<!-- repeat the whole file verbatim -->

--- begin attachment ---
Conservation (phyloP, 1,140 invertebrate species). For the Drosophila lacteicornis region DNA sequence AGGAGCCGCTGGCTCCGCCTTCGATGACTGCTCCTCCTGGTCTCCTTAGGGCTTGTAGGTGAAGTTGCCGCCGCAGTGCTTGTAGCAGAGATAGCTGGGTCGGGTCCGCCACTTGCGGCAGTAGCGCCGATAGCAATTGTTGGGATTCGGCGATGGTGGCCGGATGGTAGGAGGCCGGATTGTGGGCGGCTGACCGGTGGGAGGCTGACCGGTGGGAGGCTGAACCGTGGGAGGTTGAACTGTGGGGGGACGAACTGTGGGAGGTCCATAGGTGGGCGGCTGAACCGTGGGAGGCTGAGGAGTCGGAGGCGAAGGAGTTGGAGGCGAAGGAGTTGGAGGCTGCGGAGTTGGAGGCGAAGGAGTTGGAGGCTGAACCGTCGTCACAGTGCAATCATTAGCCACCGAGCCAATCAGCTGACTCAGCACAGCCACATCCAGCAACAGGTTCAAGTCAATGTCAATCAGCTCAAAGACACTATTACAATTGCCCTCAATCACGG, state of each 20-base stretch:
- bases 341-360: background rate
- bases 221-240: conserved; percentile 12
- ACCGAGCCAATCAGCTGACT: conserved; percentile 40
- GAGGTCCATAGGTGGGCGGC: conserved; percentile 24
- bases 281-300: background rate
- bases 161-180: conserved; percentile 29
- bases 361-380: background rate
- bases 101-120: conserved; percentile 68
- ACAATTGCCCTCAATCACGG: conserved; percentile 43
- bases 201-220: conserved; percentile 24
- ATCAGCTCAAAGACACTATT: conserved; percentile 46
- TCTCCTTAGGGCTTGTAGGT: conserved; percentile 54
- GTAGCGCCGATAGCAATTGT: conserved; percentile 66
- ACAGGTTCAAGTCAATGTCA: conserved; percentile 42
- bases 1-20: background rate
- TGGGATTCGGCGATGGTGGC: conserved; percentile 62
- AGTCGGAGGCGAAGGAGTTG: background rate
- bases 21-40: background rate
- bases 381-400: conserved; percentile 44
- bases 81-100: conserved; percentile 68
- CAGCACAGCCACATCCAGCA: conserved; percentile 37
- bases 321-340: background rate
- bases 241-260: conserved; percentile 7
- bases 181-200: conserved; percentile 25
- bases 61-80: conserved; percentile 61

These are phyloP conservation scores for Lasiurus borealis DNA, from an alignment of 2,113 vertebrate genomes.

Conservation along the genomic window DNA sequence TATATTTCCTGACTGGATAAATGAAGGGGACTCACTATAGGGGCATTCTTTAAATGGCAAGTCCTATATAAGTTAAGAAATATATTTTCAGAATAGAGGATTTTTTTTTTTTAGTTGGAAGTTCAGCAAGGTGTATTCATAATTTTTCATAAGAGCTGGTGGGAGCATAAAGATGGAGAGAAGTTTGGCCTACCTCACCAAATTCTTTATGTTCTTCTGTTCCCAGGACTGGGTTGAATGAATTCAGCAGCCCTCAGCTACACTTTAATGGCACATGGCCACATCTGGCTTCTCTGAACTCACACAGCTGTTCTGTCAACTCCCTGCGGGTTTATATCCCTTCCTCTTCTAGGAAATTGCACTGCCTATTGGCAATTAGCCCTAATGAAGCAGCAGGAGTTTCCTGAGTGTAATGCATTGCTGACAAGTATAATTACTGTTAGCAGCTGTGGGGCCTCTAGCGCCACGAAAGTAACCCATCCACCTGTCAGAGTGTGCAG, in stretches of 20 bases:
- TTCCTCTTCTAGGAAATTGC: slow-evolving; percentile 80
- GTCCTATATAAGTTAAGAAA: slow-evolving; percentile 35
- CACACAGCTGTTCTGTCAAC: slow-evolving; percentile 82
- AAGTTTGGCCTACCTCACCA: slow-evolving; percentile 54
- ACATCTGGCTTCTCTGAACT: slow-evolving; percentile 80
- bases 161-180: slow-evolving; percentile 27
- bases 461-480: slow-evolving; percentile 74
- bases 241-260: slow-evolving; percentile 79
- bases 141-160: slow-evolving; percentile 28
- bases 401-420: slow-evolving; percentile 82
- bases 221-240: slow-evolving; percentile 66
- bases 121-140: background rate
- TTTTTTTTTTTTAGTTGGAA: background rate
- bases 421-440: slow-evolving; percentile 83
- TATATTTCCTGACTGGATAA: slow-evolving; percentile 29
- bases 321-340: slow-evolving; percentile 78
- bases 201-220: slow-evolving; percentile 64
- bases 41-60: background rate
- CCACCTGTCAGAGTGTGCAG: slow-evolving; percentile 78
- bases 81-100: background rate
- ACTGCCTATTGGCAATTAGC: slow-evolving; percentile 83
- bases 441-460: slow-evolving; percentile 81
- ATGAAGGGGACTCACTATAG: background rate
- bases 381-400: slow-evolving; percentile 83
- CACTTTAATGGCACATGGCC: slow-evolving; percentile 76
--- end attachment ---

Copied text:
Conservation (phyloP, 1,140 invertebrate species). For the Drosophila lacteicornis region DNA sequence AGGAGCCGCTGGCTCCGCCTTCGATGACTGCTCCTCCTGGTCTCCTTAGGGCTTGTAGGTGAAGTTGCCGCCGCAGTGCTTGTAGCAGAGATAGCTGGGTCGGGTCCGCCACTTGCGGCAGTAGCGCCGATAGCAATTGTTGGGATTCGGCGATGGTGGCCGGATGGTAGGAGGCCGGATTGTGGGCGGCTGACCGGTGGGAGGCTGACCGGTGGGAGGCTGAACCGTGGGAGGTTGAACTGTGGGGGGACGAACTGTGGGAGGTCCATAGGTGGGCGGCTGAACCGTGGGAGGCTGAGGAGTCGGAGGCGAAGGAGTTGGAGGCGAAGGAGTTGGAGGCTGCGGAGTTGGAGGCGAAGGAGTTGGAGGCTGAACCGTCGTCACAGTGCAATCATTAGCCACCGAGCCAATCAGCTGACTCAGCACAGCCACATCCAGCAACAGGTTCAAGTCAATGTCAATCAGCTCAAAGACACTATTACAATTGCCCTCAATCACGG, state of each 20-base stretch:
- bases 341-360: background rate
- bases 221-240: conserved; percentile 12
- ACCGAGCCAATCAGCTGACT: conserved; percentile 40
- GAGGTCCATAGGTGGGCGGC: conserved; percentile 24
- bases 281-300: background rate
- bases 161-180: conserved; percentile 29
- bases 361-380: background rate
- bases 101-120: conserved; percentile 68
- ACAATTGCCCTCAATCACGG: conserved; percentile 43
- bases 201-220: conserved; percentile 24
- ATCAGCTCAAAGACACTATT: conserved; percentile 46
- TCTCCTTAGGGCTTGTAGGT: conserved; percentile 54
- GTAGCGCCGATAGCAATTGT: conserved; percentile 66
- ACAGGTTCAAGTCAATGTCA: conserved; percentile 42
- bases 1-20: background rate
- TGGGATTCGGCGATGGTGGC: conserved; percentile 62
- AGTCGGAGGCGAAGGAGTTG: background rate
- bases 21-40: background rate
- bases 381-400: conserved; percentile 44
- bases 81-100: conserved; percentile 68
- CAGCACAGCCACATCCAGCA: conserved; percentile 37
- bases 321-340: background rate
- bases 241-260: conserved; percentile 7
- bases 181-200: conserved; percentile 25
- bases 61-80: conserved; percentile 61

These are phyloP conservation scores for Lasiurus borealis DNA, from an alignment of 2,113 vertebrate genomes.

Conservation along the genomic window DNA sequence TATATTTCCTGACTGGATAAATGAAGGGGACTCACTATAGGGGCATTCTTTAAATGGCAAGTCCTATATAAGTTAAGAAATATATTTTCAGAATAGAGGATTTTTTTTTTTTAGTTGGAAGTTCAGCAAGGTGTATTCATAATTTTTCATAAGAGCTGGTGGGAGCATAAAGATGGAGAGAAGTTTGGCCTACCTCACCAAATTCTTTATGTTCTTCTGTTCCCAGGACTGGGTTGAATGAATTCAGCAGCCCTCAGCTACACTTTAATGGCACATGGCCACATCTGGCTTCTCTGAACTCACACAGCTGTTCTGTCAACTCCCTGCGGGTTTATATCCCTTCCTCTTCTAGGAAATTGCACTGCCTATTGGCAATTAGCCCTAATGAAGCAGCAGGAGTTTCCTGAGTGTAATGCATTGCTGACAAGTATAATTACTGTTAGCAGCTGTGGGGCCTCTAGCGCCACGAAAGTAACCCATCCACCTGTCAGAGTGTGCAG, in stretches of 20 bases:
- TTCCTCTTCTAGGAAATTGC: slow-evolving; percentile 80
- GTCCTATATAAGTTAAGAAA: slow-evolving; percentile 35
- CACACAGCTGTTCTGTCAAC: slow-evolving; percentile 82
- AAGTTTGGCCTACCTCACCA: slow-evolving; percentile 54
- ACATCTGGCTTCTCTGAACT: slow-evolving; percentile 80
- bases 161-180: slow-evolving; percentile 27
- bases 461-480: slow-evolving; percentile 74
- bases 241-260: slow-evolving; percentile 79
- bases 141-160: slow-evolving; percentile 28
- bases 401-420: slow-evolving; percentile 82
- bases 221-240: slow-evolving; percentile 66
- bases 121-140: background rate
- TTTTTTTTTTTTAGTTGGAA: background rate
- bases 421-440: slow-evolving; percentile 83
- TATATTTCCTGACTGGATAA: slow-evolving; percentile 29
- bases 321-340: slow-evolving; percentile 78
- bases 201-220: slow-evolving; percentile 64
- bases 41-60: background rate
- CCACCTGTCAGAGTGTGCAG: slow-evolving; percentile 78
- bases 81-100: background rate
- ACTGCCTATTGGCAATTAGC: slow-evolving; percentile 83
- bases 441-460: slow-evolving; percentile 81
- ATGAAGGGGACTCACTATAG: background rate
- bases 381-400: slow-evolving; percentile 83
- CACTTTAATGGCACATGGCC: slow-evolving; percentile 76